I purchased this book after reading a strong review. While it was interesting, it was an 80 page story stretched to full length. I enjoy memoirs, mysteries, and family drama-- unfortunately, there was actually little content here. Long passages describing locations, and the "theoretical" passages in italics felt indulgent and a journalist's trick to create drama. The "secret" is no surprise, and the author's introspection feels forced -- like he's really trying too hard to write something "deep." Unfortunately, it wasn't. I'd recommend a library copy-- not worth purchasing.
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44 of 50 people found the following review helpful By LJ on April 3, 2013
Format: Hardcover
Like other reviewers, I decided to read this book based on the strength of its reviews. There is just not enough substance here to merit a full length book. Parts were interesting, but other parts were repetitive and read like filler.
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28 of 31 people found the following review helpful By OPinC on February 24, 2013
Format: Kindle Edition Verified Purchase
I am a mother of two boys, ages 6 and almost 4.  I'm lucky to still have my husband's help in raising them.  I chose to read this book because when I read about it in Entertainment Weekly, it seemed like the kind of book I love to read.  I like memoirs about family dysfunction and tragedy because I hope I will learn how to rise above setbacks, how to deal with tragedies and dysfunction, what pitfalls to avoid and how to be a good parent.  I have had my share of traumas to overcome, so I am particularly interested in how others cope.  I have never lost a parent or anyone very close to me, however.

I agree with the other reviewers on the great writing, vivid details, and bygone but colorful language that immerse you in fascinating American history.  The book really made me think about so many different things, but I'll only touch upon the parenting and relationship part.

After I read this (Kindle version), and I read this in two days because I was engrossed in it, I was again reminded of how far-reaching a parent's influence is.  As a parent, you understand that you have an enormous responsibility to your children, but it's good to remember that one day your children will be fully grown adults and hopefully will still have a relationship with you- built upon the many conversations and experiences over decades.  Behavior and communication patterns established early might still be in place later, so make sure those patterns are working.  So, this book reminds me that you must help your children to understand things when they ask about tragedy- no matter how painful for you.  The author's mother did a wonderful job raising her children without her husband.  However, it seems that a lot of pain could have been alleviated if they could've talked more about the tragedy.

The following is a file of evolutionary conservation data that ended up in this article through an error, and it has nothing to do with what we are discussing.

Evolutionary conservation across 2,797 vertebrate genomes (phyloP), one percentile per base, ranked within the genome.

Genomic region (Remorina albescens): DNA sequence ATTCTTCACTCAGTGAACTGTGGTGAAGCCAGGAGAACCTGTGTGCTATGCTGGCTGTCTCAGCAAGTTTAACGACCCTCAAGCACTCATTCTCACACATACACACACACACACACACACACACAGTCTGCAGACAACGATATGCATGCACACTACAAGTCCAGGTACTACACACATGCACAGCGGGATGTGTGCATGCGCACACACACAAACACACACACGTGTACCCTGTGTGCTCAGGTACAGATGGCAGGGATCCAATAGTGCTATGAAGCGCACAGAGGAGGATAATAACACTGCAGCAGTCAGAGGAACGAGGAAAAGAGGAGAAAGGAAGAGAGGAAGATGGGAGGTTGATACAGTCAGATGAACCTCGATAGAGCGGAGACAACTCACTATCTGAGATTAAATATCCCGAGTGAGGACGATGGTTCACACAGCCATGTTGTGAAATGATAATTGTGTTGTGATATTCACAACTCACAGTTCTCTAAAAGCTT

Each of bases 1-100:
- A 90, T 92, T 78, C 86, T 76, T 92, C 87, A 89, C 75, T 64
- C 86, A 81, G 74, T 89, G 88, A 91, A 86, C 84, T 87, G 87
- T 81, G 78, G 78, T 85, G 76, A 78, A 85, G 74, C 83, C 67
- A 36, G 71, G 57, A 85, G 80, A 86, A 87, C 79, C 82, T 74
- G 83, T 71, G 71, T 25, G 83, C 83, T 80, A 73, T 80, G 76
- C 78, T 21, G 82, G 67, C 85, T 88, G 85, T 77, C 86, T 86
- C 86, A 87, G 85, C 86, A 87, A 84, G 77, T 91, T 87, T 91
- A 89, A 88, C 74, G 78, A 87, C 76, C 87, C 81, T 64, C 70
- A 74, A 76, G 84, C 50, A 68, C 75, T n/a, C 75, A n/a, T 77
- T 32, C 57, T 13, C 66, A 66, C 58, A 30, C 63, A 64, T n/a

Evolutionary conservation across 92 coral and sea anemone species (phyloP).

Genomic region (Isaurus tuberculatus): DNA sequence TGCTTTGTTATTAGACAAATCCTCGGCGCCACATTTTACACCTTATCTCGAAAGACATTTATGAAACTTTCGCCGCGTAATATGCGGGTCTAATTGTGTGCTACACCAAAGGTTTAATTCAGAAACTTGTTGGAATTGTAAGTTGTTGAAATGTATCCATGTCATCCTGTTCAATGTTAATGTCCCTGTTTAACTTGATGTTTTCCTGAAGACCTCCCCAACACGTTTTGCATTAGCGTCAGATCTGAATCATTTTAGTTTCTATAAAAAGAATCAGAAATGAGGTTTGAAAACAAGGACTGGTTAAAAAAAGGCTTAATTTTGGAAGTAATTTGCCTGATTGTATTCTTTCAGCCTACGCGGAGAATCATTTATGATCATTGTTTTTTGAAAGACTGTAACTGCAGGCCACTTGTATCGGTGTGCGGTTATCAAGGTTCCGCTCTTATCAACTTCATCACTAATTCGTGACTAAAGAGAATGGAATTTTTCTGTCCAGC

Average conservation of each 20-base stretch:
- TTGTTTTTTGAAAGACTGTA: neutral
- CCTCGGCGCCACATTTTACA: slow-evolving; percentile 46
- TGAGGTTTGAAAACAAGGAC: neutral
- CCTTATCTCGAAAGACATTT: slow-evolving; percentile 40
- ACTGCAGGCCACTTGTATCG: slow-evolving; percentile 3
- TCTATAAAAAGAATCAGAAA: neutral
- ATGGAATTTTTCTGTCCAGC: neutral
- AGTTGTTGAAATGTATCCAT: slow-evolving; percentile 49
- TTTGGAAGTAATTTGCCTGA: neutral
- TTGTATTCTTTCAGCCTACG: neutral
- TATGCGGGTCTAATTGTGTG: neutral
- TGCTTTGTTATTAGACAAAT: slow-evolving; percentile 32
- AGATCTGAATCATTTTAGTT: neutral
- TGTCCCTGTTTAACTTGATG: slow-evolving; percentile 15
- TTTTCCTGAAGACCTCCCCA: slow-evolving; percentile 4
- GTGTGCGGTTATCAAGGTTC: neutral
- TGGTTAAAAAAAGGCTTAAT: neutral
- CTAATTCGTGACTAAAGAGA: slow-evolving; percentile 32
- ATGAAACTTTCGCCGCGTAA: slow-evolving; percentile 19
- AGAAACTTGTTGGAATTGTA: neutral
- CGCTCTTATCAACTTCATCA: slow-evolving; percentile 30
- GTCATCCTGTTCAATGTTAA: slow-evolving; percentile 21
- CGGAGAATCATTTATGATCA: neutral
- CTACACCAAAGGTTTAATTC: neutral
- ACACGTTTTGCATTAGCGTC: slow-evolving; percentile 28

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38 of 44 people found the following review helpful By Donald Sico on February 25, 2013
Format: Hardcover Verified Purchase
If this was just a book about a reporter who goes back in time and figures out what happens to his dad who died when he was six, it would be a good book. If it was just a book about a guy who rediscovers his mom who raised him and his brother alone, it would be a good book. If it was just a book about newspapermen in Chicago in the 1970's, it would be a good book. If it was just a book about Chicago - the old and the new, it would be a good book. But this is a book about all those things woven into one compelling, page-turning story. Do yourself a favor. Buy the book and read it. Or get it from the library. Does not matter. Just read it. I predict this book will sit atop a lot of best seller lists for a long, long time.